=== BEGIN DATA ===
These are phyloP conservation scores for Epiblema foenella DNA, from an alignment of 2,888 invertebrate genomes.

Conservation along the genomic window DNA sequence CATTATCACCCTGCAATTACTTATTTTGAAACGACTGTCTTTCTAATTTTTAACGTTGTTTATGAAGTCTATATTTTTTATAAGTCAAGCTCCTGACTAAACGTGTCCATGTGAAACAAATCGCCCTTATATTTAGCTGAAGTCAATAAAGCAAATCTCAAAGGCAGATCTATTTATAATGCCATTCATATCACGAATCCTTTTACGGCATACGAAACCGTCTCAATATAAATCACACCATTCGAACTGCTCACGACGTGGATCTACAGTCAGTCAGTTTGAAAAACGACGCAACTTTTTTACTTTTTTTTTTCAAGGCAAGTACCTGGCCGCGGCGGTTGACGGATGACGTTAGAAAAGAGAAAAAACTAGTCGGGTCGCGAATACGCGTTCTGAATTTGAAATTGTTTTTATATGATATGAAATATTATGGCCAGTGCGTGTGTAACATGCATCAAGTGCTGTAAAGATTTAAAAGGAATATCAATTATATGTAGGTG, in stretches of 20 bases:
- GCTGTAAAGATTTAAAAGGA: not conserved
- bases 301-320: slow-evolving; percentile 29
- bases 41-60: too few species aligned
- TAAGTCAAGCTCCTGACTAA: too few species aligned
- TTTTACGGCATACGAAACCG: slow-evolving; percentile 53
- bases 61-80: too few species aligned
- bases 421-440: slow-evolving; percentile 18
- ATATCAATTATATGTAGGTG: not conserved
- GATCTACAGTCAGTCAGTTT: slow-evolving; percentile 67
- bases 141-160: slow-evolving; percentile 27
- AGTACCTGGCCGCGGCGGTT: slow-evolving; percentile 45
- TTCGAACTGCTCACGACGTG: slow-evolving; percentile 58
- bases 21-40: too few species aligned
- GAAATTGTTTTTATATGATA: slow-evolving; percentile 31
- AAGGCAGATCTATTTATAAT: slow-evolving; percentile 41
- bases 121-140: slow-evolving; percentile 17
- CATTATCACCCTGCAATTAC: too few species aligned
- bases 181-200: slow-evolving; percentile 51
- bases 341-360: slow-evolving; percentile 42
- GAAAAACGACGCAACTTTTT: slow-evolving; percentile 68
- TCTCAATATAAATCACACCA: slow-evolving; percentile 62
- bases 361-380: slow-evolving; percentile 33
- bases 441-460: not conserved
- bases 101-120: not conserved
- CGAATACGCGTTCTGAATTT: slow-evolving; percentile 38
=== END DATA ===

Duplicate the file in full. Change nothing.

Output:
These are phyloP conservation scores for Epiblema foenella DNA, from an alignment of 2,888 invertebrate genomes.

Conservation along the genomic window DNA sequence CATTATCACCCTGCAATTACTTATTTTGAAACGACTGTCTTTCTAATTTTTAACGTTGTTTATGAAGTCTATATTTTTTATAAGTCAAGCTCCTGACTAAACGTGTCCATGTGAAACAAATCGCCCTTATATTTAGCTGAAGTCAATAAAGCAAATCTCAAAGGCAGATCTATTTATAATGCCATTCATATCACGAATCCTTTTACGGCATACGAAACCGTCTCAATATAAATCACACCATTCGAACTGCTCACGACGTGGATCTACAGTCAGTCAGTTTGAAAAACGACGCAACTTTTTTACTTTTTTTTTTCAAGGCAAGTACCTGGCCGCGGCGGTTGACGGATGACGTTAGAAAAGAGAAAAAACTAGTCGGGTCGCGAATACGCGTTCTGAATTTGAAATTGTTTTTATATGATATGAAATATTATGGCCAGTGCGTGTGTAACATGCATCAAGTGCTGTAAAGATTTAAAAGGAATATCAATTATATGTAGGTG, in stretches of 20 bases:
- GCTGTAAAGATTTAAAAGGA: not conserved
- bases 301-320: slow-evolving; percentile 29
- bases 41-60: too few species aligned
- TAAGTCAAGCTCCTGACTAA: too few species aligned
- TTTTACGGCATACGAAACCG: slow-evolving; percentile 53
- bases 61-80: too few species aligned
- bases 421-440: slow-evolving; percentile 18
- ATATCAATTATATGTAGGTG: not conserved
- GATCTACAGTCAGTCAGTTT: slow-evolving; percentile 67
- bases 141-160: slow-evolving; percentile 27
- AGTACCTGGCCGCGGCGGTT: slow-evolving; percentile 45
- TTCGAACTGCTCACGACGTG: slow-evolving; percentile 58
- bases 21-40: too few species aligned
- GAAATTGTTTTTATATGATA: slow-evolving; percentile 31
- AAGGCAGATCTATTTATAAT: slow-evolving; percentile 41
- bases 121-140: slow-evolving; percentile 17
- CATTATCACCCTGCAATTAC: too few species aligned
- bases 181-200: slow-evolving; percentile 51
- bases 341-360: slow-evolving; percentile 42
- GAAAAACGACGCAACTTTTT: slow-evolving; percentile 68
- TCTCAATATAAATCACACCA: slow-evolving; percentile 62
- bases 361-380: slow-evolving; percentile 33
- bases 441-460: not conserved
- bases 101-120: not conserved
- CGAATACGCGTTCTGAATTT: slow-evolving; percentile 38